Feel free to PM me if you have any more questions. I'm very happy with my Opemus 5.

    Andrew

    Sent from my GT-I9300 using Tapatalk
    Last edited by andrew.roos; 03-19-2014 at 03:14 PM. Click to view previous post history.
    "There are no rules for good photographs, there are only good photographs" (Ansel Adams)

  6. #6

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    I think the price is a bit high.

    I bought several Opemus 5 enlargers for around 3 euros here in Holland. People really want to get rid of those things taking room in the attic since the 1980s.
    These were without meochrom head. But I never see bids on Opemus 5 enlargers with meochrom on our local ebay (marktplaats.nl).

    50 mm 3-element lenses aren't worth much anymore. Almost everyone buys a 6-element lens these days (Rodenstock Rodagon, Schneider Companon, Meopta Meogon) and they cost between 40 and 70 euros.
    I tried selling a very nice looking Rodenstock Rogonar 3-element lens once that I bought at a thrift store for under 5 euros. I didn't get any bids. It's still in a box somewhere.

    Maybe the voltage stablizer is worth the money. Do you need one in Greece?

    The Meopta Opemuses are nice enlargers but they were very common in the 70s and 80s in Europe.

  7. #7

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    If that was in Holland the price would indeed be a little high - we seem to have a lot of good Meopta enlargers all over the place here! An Opemus 5 was my first serious enlarger, when growing up in UK, and I use an Opemus 6 Super for colour work now. They are robustly made from zinc-alloy diecastings, have an excellent negative carrier and very good overall quality. Many spares are still available from, for example, Fotoimpex in Germany.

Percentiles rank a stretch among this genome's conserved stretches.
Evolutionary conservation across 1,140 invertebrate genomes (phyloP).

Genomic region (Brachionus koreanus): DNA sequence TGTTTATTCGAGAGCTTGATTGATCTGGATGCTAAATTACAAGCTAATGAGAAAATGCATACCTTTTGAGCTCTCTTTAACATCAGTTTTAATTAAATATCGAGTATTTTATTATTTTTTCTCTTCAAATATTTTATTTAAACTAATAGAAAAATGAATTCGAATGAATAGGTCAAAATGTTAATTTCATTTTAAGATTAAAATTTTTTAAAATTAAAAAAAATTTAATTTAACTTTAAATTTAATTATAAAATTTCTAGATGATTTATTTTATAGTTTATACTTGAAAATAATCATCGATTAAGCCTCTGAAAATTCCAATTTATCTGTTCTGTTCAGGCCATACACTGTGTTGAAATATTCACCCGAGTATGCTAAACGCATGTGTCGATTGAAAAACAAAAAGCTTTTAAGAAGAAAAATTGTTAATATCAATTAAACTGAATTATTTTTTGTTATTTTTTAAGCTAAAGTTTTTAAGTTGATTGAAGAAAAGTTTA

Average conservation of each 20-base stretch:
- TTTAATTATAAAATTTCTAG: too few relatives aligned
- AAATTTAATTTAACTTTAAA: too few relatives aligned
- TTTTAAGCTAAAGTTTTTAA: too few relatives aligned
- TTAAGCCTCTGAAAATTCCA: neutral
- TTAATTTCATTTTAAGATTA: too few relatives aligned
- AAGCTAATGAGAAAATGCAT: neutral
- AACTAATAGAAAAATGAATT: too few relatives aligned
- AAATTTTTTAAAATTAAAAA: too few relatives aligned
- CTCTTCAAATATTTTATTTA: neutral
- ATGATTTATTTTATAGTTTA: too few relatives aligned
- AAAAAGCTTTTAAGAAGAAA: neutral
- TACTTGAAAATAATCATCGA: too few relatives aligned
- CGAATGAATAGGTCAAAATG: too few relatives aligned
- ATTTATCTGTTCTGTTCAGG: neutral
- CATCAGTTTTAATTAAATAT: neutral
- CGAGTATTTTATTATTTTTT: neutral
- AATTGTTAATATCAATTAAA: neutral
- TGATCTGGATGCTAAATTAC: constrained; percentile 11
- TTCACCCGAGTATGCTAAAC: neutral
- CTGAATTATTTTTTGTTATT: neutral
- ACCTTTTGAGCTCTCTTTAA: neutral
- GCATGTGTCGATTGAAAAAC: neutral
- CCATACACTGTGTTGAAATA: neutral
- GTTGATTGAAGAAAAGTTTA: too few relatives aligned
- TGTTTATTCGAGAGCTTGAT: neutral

The electrical system is very simple so, if the original one ever gives a problem, the transformer can be replaced with any suitably rated model as used for halogen showroom-lighting. So far as I'm aware the original transformers have no quality problem but for some more exotic colour-heads a broken transformer would not be replaceable, so keeping it simple is a good thing here. Check what sort of bulb is needed for the head as availability of that would most likely be the only limiting factor (leaving aside the price and the supplied lens).